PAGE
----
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A Climate Scientist Gets Elected. My Risk Pays Off.
When, on the night of Tuesday 14th May, the results came in for the 2013 election in British Columbia in Canada, it marked the end of what seemed like a very long journey for me.
Around six months earlier, I started documenting University of Victoria climate scientist Andrew Weaver's run for election to the provincial legislature. Initially, Weaver's vocal criticism of Canada's record on climate change was what piqued my interest in his campaign.
You don't often get scientists going into politics and here was a world renowned climatologist, someone who has worked as a policy adviser at the international level, choosing to trade his cushy, tenured professorial post for a lower paid, and no doubt less respected job in provincial politics. The kicker was that Weaver was running for a "fringe" party, the BC Green Party that had never won a seat in the provincial legislature.
In the Victoria riding that Weaver chose to run in, Oak Bay-Gordon Head, the previous BC Green candidate garnered a mere 9% of the vote in the last provincial election. There were plenty who would tell you that Weaver, a political neophyte, up against a sitting cabinet minister, Ida Chong, and a rising BC NDP party, represented by Jessica van der Veen, was unlikely to pull it off.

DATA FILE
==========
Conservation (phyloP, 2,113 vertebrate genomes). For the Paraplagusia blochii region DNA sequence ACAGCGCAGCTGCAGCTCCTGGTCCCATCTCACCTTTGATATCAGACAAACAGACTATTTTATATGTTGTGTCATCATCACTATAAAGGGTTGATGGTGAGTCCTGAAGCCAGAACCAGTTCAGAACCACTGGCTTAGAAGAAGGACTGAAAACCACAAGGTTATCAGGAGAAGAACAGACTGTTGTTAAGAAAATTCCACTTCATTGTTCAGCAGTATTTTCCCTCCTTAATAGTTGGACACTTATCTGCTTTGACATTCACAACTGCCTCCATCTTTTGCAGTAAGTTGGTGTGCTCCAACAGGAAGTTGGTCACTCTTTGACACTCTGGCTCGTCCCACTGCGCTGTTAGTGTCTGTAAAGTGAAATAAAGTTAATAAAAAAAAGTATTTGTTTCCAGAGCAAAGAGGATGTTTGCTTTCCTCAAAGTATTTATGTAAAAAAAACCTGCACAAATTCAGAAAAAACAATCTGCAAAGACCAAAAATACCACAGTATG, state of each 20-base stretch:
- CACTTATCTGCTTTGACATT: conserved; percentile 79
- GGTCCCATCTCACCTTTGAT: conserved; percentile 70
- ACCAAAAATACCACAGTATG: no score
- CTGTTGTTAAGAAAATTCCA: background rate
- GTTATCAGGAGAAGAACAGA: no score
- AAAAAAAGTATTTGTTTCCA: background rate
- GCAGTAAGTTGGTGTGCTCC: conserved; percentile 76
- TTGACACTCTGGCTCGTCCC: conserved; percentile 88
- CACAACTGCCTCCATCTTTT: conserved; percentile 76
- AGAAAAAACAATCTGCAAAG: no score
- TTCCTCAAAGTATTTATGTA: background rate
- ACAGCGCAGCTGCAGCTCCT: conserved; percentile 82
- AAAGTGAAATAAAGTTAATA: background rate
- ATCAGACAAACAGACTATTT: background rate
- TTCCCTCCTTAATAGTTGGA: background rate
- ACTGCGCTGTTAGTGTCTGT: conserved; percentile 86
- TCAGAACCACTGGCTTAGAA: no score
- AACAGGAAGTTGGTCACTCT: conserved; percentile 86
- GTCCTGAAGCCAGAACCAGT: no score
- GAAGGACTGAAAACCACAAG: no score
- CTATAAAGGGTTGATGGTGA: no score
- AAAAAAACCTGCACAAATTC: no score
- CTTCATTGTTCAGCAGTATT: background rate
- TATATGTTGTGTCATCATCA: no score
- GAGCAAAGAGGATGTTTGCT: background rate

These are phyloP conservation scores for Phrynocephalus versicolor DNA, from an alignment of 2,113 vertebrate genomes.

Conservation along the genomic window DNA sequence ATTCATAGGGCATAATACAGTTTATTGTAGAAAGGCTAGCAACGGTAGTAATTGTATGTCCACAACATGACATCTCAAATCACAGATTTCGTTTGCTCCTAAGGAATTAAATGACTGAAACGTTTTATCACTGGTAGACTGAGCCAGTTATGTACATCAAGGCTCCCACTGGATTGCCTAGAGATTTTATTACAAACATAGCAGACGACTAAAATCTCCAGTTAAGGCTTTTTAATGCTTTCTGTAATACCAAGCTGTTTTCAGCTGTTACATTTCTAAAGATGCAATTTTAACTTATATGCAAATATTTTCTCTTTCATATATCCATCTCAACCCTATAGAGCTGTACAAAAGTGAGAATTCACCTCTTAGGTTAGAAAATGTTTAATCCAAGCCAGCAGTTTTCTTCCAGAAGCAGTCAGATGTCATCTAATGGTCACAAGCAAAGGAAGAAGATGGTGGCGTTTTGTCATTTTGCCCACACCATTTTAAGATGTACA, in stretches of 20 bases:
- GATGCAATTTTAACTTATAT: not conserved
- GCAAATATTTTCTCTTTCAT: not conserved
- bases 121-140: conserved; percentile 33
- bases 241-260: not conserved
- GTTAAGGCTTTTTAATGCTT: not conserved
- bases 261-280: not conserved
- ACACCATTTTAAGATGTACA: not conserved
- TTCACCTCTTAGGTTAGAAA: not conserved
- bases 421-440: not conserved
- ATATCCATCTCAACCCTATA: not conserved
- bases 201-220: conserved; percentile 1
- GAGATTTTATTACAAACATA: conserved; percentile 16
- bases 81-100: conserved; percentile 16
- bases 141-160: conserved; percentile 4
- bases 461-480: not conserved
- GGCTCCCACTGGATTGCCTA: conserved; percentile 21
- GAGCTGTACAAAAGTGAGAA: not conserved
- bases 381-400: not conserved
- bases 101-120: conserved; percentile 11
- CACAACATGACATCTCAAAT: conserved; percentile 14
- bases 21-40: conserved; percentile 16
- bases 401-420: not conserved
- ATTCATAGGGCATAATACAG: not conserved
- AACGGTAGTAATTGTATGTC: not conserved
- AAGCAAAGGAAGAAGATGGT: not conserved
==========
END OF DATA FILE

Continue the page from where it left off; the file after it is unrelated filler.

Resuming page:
However, if Weaver won, it would be history in the making, and it could usher in a new era in British Columbian politics.
Back then, I only knew Weaver from his various appearances in press and media. I hadn't even attended one of his talks in person. But from my first speculative telephone call to his university office in early October he struck me as being a great subject for a documentary: he was articulate, passionate, and accessible. Friends who had heard him speak were full of admiration for him.
Like Weaver, I'm concerned about what kind of future we are bestowing upon our children and grandchildren. Who better to draw a roadmap of where the planet is heading than one of the longest-serving members of the Nobel-Peace-prize-winning IPCC?
At a time when a re-elected President Obama was calling for a "national conversation" about climate change south of the border, I was curious to see how much traction issues around climate change and turning the province into a fossil-fuel gateway to Asia would find in the upcoming drama of BC's election. Following Weaver's run seemed like a good way to do that.